Infrastructure needs to accommodate increased sales of electric vehicles
A total of 867 electric cars are registered in South Africa and with this figure likely to increase in the near future, fuel retailers can no longer ignore the imminent need to invest in battery electric vehicle (EV) charging infrastructure.
While South Africa still lags behind in the adoption of electric cars compared to its global counterparts, Ronél Fester, brand specialist in fuel at FNB, says some progress is being made with major motor manufacturing brands introducing new EV vehicles in the country.
Bloomberg’s NEF Electric Vehicle Outlook 2019 report states that more than 2million electric vehicles were sold globally lat year. Expectations are that annual passenger EV sales will rise to 10m in 2025, 28m in 2030 and 56m by 2040. Essentially, the report states that by 2040, 57% of all vehicle sales and over 30% of the global passenger vehicle fleet, will be electric.
Therefore, it “doesn’t take a rocket scientist” to conclude that a fraction of these products, coupled with more affordable stock, could find their way to South Africa, Fester says.
The question is how the fuel service station sector can take advantage of this development.
“Currently, there are relatively few EV charging stations across the country which are situated at strategic public locations, select motor dealers, shopping centres, office blocks, urban areas and across major highways.
“In relation to this list, only one of the major fuel service station brands operating in South Africa is currently rolling out its first electric vehicle charging stations in its network – it is only a matter of time until the rest of the industry players follow suit.”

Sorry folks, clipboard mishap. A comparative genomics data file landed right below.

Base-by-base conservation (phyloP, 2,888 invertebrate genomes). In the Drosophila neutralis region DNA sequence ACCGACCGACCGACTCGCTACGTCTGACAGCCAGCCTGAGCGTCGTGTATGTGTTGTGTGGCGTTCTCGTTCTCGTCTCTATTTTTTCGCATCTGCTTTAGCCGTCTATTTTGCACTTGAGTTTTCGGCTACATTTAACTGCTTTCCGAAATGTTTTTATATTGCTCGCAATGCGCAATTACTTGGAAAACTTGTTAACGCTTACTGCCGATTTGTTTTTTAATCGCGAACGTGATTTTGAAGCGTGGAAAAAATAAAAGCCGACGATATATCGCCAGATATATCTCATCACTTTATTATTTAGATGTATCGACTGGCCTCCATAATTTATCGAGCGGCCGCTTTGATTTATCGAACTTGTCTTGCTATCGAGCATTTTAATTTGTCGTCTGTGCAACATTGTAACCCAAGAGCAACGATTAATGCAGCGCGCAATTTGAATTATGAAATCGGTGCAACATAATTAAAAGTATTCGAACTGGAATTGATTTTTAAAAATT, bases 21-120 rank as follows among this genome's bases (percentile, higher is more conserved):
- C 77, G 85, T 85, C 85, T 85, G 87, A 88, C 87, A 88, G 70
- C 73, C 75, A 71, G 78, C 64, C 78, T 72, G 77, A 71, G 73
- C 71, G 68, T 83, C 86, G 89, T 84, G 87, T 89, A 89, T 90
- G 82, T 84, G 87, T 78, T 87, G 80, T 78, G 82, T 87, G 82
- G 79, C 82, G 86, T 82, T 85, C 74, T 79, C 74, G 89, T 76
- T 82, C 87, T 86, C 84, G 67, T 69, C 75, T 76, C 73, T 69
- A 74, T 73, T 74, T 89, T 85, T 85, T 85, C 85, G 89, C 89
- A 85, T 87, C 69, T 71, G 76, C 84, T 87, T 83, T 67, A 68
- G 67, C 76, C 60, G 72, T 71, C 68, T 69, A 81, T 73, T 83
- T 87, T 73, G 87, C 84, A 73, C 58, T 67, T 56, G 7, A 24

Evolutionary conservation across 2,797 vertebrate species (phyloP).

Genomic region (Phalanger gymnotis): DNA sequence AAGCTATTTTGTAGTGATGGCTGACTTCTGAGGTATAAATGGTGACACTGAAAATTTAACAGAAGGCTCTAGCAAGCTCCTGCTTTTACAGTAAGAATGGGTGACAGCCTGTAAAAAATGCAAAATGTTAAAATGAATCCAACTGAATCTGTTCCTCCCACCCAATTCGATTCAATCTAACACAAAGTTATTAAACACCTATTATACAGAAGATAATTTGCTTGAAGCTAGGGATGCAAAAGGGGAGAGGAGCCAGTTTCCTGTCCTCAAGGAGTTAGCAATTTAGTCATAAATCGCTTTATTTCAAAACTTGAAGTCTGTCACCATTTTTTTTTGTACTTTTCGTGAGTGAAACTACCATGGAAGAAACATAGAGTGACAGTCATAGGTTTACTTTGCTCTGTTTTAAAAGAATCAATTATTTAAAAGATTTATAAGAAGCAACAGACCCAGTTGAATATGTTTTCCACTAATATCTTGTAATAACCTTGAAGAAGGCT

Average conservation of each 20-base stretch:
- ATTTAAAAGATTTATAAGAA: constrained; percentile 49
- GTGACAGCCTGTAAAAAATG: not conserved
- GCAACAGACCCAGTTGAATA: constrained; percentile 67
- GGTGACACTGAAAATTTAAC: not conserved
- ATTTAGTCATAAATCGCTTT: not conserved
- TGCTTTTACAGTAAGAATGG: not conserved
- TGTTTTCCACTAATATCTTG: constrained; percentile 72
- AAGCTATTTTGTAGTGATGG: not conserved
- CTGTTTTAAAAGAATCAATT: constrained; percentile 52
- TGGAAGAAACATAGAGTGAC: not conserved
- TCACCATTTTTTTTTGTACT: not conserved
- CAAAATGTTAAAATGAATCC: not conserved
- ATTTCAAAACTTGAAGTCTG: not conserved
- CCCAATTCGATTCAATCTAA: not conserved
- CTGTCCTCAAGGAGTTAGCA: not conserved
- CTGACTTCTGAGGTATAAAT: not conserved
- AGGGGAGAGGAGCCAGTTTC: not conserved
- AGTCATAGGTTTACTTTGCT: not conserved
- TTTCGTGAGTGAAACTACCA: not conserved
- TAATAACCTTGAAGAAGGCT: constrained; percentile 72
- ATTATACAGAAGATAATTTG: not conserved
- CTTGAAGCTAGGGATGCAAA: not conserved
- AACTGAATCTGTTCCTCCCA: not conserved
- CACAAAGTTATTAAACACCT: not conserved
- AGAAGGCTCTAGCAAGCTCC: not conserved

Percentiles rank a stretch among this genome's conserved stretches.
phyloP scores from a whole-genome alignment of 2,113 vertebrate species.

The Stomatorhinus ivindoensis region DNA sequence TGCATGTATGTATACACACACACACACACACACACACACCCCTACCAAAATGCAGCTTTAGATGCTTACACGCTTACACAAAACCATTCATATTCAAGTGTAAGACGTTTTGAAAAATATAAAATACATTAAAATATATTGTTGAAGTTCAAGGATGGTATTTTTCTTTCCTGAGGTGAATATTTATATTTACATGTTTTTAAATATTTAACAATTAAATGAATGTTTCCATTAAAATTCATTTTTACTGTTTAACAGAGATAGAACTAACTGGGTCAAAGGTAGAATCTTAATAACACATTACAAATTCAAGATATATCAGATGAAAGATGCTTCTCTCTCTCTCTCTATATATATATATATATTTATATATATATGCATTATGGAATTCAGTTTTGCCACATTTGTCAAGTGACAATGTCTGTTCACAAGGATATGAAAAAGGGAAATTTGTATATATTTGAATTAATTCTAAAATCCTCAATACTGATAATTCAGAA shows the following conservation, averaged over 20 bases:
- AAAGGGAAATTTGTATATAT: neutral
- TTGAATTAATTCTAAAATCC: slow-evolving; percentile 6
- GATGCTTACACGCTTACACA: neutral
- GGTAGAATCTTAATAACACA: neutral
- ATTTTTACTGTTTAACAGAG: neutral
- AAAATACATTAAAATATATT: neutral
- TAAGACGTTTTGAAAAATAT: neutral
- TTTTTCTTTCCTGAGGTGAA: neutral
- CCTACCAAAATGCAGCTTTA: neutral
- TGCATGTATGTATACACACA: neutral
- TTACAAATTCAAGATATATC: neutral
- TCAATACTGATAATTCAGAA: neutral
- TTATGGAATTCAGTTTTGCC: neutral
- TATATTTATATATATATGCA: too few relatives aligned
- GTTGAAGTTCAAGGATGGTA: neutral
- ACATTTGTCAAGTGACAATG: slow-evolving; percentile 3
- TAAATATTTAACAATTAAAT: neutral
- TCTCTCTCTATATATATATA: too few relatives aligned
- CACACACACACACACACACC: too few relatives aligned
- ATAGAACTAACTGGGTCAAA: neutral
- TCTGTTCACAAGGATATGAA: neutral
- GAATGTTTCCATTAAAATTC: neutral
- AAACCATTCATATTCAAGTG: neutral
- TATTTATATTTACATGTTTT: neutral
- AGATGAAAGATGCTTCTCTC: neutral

As prominent motor manufacturers and businesses start making visible progress in their EV charging infrastructure investments, Fester says fuel service stations “must consider getting on this bandwagon” to avoid missing out on additional revenue opportunities in the future.
“For a long time, fuel service stations have been among the few business sectors that are fortunate enough to be resilient against tough economic conditions, lower consumer disposable income and exchange rate volatility. However, as the world moves towards a transition to a low-carbon future and the automotive industry evolves, South African fuel service stations should consider amending their business models to avoid being left behind.”
Fester says the growth of the electric vehicle market should not be seen as a threat but an opportunity for fuel service stations to sustain their businesses while diversifying revenue streams.
One of the biggest challenges they will face is increased competition with consumers no longer exclusively relying on them to keep their cars on the road. Therefore, investing in EV charging infrastructure becomes imperative for these businesses.
“The immediate benefit is that EV points take up to 30 minutes to completely charge a vehicle, meaning that customers will spend more time at service stations with a potential to spend more money.”
This development is therefore likely to disrupt the current fuel retailer model which capitalises on providing quick service and convenient products and services while consumers are filling their cars. She says strategies will gradually focus on improving the fuel service station ecosystem to include more partners and brands to satisfy various consumer needs and experiences, from socialising to shopping and meetings.
“Coupled with EV infrastructure development, the buildings and designs of fuel service stations might need to be upgraded to include more facilities, such as bigger rest rooms, wi-fi and larger parking spaces, to accommodate consumers.”
Fester adds: “As fuel prices continue to increase, coupled with shrinking consumer disposable income, electric vehicles will gradually become more relevant in South Africa as they typically consume less energy per kilometre.
“In my view, this provides a compelling business case for South African fuel service stations to start investing in EV charging infrastructure,” she says.